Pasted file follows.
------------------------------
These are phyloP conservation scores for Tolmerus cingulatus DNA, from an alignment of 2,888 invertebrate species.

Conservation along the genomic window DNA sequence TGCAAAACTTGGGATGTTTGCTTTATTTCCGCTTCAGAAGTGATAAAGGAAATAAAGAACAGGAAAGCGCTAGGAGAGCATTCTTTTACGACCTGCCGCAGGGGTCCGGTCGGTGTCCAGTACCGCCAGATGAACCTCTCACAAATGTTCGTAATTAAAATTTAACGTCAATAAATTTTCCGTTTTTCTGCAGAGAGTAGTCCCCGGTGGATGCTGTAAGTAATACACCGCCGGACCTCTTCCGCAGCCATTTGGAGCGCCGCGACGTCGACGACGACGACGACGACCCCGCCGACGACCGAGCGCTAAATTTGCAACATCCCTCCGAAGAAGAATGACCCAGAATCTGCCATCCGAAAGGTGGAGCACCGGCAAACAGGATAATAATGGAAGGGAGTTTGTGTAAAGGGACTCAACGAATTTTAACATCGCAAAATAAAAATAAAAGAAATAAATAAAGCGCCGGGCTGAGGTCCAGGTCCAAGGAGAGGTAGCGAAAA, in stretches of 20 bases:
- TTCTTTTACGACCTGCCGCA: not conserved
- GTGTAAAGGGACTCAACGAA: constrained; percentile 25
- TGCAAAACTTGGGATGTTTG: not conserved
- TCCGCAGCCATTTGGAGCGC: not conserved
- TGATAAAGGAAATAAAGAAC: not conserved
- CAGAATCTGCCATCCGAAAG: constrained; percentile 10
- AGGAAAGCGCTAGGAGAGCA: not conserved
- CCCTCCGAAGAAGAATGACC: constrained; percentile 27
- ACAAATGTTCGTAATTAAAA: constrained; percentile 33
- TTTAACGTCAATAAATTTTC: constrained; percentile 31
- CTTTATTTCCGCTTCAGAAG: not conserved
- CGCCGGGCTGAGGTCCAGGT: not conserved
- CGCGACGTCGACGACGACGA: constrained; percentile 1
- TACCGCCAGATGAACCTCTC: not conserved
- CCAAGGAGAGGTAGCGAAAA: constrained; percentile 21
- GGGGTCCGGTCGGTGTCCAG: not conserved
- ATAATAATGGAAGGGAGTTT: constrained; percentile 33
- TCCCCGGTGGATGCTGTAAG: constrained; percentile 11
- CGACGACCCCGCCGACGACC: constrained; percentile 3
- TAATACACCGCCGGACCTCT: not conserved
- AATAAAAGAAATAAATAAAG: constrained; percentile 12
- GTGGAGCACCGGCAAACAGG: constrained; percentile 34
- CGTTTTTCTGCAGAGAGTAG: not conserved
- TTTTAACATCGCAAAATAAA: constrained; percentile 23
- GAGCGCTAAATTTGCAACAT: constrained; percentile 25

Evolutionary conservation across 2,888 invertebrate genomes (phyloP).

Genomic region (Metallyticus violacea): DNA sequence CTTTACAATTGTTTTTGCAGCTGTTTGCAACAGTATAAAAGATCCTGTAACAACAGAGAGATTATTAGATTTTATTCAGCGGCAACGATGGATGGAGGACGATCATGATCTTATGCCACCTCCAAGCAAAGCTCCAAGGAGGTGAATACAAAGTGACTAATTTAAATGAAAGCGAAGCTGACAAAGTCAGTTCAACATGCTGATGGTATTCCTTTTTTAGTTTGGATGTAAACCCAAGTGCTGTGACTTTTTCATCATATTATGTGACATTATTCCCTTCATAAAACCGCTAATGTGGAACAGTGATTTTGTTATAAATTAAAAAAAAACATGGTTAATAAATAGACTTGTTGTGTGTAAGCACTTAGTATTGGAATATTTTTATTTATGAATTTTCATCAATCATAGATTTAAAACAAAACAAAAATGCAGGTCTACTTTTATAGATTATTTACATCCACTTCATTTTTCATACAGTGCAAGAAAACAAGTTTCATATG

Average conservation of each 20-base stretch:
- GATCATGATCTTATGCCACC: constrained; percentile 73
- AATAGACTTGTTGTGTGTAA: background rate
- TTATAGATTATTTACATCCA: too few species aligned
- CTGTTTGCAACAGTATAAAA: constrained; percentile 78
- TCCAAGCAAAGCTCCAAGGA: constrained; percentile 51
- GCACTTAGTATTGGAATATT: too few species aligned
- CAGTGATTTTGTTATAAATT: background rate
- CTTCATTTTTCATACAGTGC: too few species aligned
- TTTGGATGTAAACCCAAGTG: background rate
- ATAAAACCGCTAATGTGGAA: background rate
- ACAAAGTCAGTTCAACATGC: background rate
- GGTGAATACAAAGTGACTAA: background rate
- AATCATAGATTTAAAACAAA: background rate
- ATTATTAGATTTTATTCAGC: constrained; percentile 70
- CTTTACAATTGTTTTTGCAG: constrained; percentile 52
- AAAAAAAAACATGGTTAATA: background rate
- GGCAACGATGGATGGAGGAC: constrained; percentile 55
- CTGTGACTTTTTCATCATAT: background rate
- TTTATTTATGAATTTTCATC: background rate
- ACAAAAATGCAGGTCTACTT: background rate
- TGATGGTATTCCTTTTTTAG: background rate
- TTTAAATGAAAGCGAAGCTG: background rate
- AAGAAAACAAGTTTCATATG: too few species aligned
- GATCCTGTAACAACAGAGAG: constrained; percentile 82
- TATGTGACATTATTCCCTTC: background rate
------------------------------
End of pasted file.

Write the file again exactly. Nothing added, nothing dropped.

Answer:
These are phyloP conservation scores for Tolmerus cingulatus DNA, from an alignment of 2,888 invertebrate species.

Conservation along the genomic window DNA sequence TGCAAAACTTGGGATGTTTGCTTTATTTCCGCTTCAGAAGTGATAAAGGAAATAAAGAACAGGAAAGCGCTAGGAGAGCATTCTTTTACGACCTGCCGCAGGGGTCCGGTCGGTGTCCAGTACCGCCAGATGAACCTCTCACAAATGTTCGTAATTAAAATTTAACGTCAATAAATTTTCCGTTTTTCTGCAGAGAGTAGTCCCCGGTGGATGCTGTAAGTAATACACCGCCGGACCTCTTCCGCAGCCATTTGGAGCGCCGCGACGTCGACGACGACGACGACGACCCCGCCGACGACCGAGCGCTAAATTTGCAACATCCCTCCGAAGAAGAATGACCCAGAATCTGCCATCCGAAAGGTGGAGCACCGGCAAACAGGATAATAATGGAAGGGAGTTTGTGTAAAGGGACTCAACGAATTTTAACATCGCAAAATAAAAATAAAAGAAATAAATAAAGCGCCGGGCTGAGGTCCAGGTCCAAGGAGAGGTAGCGAAAA, in stretches of 20 bases:
- TTCTTTTACGACCTGCCGCA: not conserved
- GTGTAAAGGGACTCAACGAA: constrained; percentile 25
- TGCAAAACTTGGGATGTTTG: not conserved
- TCCGCAGCCATTTGGAGCGC: not conserved
- TGATAAAGGAAATAAAGAAC: not conserved
- CAGAATCTGCCATCCGAAAG: constrained; percentile 10
- AGGAAAGCGCTAGGAGAGCA: not conserved
- CCCTCCGAAGAAGAATGACC: constrained; percentile 27
- ACAAATGTTCGTAATTAAAA: constrained; percentile 33
- TTTAACGTCAATAAATTTTC: constrained; percentile 31
- CTTTATTTCCGCTTCAGAAG: not conserved
- CGCCGGGCTGAGGTCCAGGT: not conserved
- CGCGACGTCGACGACGACGA: constrained; percentile 1
- TACCGCCAGATGAACCTCTC: not conserved
- CCAAGGAGAGGTAGCGAAAA: constrained; percentile 21
- GGGGTCCGGTCGGTGTCCAG: not conserved
- ATAATAATGGAAGGGAGTTT: constrained; percentile 33
- TCCCCGGTGGATGCTGTAAG: constrained; percentile 11
- CGACGACCCCGCCGACGACC: constrained; percentile 3
- TAATACACCGCCGGACCTCT: not conserved
- AATAAAAGAAATAAATAAAG: constrained; percentile 12
- GTGGAGCACCGGCAAACAGG: constrained; percentile 34
- CGTTTTTCTGCAGAGAGTAG: not conserved
- TTTTAACATCGCAAAATAAA: constrained; percentile 23
- GAGCGCTAAATTTGCAACAT: constrained; percentile 25

Evolutionary conservation across 2,888 invertebrate genomes (phyloP).

Genomic region (Metallyticus violacea): DNA sequence CTTTACAATTGTTTTTGCAGCTGTTTGCAACAGTATAAAAGATCCTGTAACAACAGAGAGATTATTAGATTTTATTCAGCGGCAACGATGGATGGAGGACGATCATGATCTTATGCCACCTCCAAGCAAAGCTCCAAGGAGGTGAATACAAAGTGACTAATTTAAATGAAAGCGAAGCTGACAAAGTCAGTTCAACATGCTGATGGTATTCCTTTTTTAGTTTGGATGTAAACCCAAGTGCTGTGACTTTTTCATCATATTATGTGACATTATTCCCTTCATAAAACCGCTAATGTGGAACAGTGATTTTGTTATAAATTAAAAAAAAACATGGTTAATAAATAGACTTGTTGTGTGTAAGCACTTAGTATTGGAATATTTTTATTTATGAATTTTCATCAATCATAGATTTAAAACAAAACAAAAATGCAGGTCTACTTTTATAGATTATTTACATCCACTTCATTTTTCATACAGTGCAAGAAAACAAGTTTCATATG

Average conservation of each 20-base stretch:
- GATCATGATCTTATGCCACC: constrained; percentile 73
- AATAGACTTGTTGTGTGTAA: background rate
- TTATAGATTATTTACATCCA: too few species aligned
- CTGTTTGCAACAGTATAAAA: constrained; percentile 78
- TCCAAGCAAAGCTCCAAGGA: constrained; percentile 51
- GCACTTAGTATTGGAATATT: too few species aligned
- CAGTGATTTTGTTATAAATT: background rate
- CTTCATTTTTCATACAGTGC: too few species aligned
- TTTGGATGTAAACCCAAGTG: background rate
- ATAAAACCGCTAATGTGGAA: background rate
- ACAAAGTCAGTTCAACATGC: background rate
- GGTGAATACAAAGTGACTAA: background rate
- AATCATAGATTTAAAACAAA: background rate
- ATTATTAGATTTTATTCAGC: constrained; percentile 70
- CTTTACAATTGTTTTTGCAG: constrained; percentile 52
- AAAAAAAAACATGGTTAATA: background rate
- GGCAACGATGGATGGAGGAC: constrained; percentile 55
- CTGTGACTTTTTCATCATAT: background rate
- TTTATTTATGAATTTTCATC: background rate
- ACAAAAATGCAGGTCTACTT: background rate
- TGATGGTATTCCTTTTTTAG: background rate
- TTTAAATGAAAGCGAAGCTG: background rate
- AAGAAAACAAGTTTCATATG: too few species aligned
- GATCCTGTAACAACAGAGAG: constrained; percentile 82
- TATGTGACATTATTCCCTTC: background rate